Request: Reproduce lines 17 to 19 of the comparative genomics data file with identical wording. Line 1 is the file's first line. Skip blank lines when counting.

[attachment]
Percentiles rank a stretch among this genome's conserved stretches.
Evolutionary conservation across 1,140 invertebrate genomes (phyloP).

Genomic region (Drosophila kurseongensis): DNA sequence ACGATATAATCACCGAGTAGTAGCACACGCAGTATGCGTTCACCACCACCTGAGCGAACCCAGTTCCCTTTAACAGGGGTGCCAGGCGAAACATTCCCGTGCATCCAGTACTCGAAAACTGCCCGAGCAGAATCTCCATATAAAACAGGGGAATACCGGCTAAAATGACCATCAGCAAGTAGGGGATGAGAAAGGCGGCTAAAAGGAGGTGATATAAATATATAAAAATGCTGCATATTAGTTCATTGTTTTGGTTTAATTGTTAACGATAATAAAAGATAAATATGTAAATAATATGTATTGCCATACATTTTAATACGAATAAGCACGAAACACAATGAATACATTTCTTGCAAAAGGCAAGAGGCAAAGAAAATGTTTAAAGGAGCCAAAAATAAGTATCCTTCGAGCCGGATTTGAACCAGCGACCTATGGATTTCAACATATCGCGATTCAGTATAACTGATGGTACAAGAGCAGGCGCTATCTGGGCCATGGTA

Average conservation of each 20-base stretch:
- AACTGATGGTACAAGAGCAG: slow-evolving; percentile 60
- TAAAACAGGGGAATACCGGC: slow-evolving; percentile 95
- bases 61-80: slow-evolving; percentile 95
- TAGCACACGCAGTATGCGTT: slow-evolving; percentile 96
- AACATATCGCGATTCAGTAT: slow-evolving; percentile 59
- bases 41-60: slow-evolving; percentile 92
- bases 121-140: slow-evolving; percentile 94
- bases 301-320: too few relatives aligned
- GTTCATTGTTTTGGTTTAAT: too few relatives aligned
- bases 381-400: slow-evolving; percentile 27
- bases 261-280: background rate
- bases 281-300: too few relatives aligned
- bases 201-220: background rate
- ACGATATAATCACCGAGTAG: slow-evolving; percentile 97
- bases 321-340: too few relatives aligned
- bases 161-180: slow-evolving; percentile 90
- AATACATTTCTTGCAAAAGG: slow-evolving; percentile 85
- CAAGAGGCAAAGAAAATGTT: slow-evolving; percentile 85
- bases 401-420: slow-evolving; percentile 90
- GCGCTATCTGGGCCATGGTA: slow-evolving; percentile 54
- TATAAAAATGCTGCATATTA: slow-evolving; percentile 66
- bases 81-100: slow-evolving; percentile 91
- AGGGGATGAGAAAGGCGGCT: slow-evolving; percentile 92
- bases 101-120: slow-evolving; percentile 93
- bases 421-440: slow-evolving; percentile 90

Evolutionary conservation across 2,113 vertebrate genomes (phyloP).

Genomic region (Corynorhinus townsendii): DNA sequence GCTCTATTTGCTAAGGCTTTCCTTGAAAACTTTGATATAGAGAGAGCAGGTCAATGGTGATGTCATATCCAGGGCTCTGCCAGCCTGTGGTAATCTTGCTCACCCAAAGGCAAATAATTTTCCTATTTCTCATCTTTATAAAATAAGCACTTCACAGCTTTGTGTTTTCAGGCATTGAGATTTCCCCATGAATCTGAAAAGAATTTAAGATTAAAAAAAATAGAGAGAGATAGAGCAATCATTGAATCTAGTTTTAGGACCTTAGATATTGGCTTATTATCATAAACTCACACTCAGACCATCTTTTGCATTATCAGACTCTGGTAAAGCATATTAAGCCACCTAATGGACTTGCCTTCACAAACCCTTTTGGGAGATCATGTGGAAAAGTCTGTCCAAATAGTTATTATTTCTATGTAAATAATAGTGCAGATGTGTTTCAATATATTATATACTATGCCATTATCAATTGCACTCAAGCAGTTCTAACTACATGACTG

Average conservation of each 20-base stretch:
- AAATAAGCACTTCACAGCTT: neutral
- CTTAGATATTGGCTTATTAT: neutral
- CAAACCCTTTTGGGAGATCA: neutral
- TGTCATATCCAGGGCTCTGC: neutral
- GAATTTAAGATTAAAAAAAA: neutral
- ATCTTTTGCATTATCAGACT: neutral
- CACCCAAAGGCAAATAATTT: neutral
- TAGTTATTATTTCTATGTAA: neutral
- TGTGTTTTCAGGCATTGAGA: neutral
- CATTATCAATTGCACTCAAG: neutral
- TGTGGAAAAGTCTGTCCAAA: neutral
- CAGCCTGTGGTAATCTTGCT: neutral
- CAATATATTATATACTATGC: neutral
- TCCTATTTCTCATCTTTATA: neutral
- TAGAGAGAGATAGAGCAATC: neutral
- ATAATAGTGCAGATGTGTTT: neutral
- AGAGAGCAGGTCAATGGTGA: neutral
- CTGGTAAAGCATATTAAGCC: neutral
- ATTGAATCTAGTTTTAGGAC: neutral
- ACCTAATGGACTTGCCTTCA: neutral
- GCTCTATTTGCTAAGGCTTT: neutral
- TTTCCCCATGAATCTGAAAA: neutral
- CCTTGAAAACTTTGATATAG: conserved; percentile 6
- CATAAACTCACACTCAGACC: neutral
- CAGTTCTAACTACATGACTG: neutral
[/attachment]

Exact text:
- bases 201-220: background rate
- ACGATATAATCACCGAGTAG: slow-evolving; percentile 97
- bases 321-340: too few relatives aligned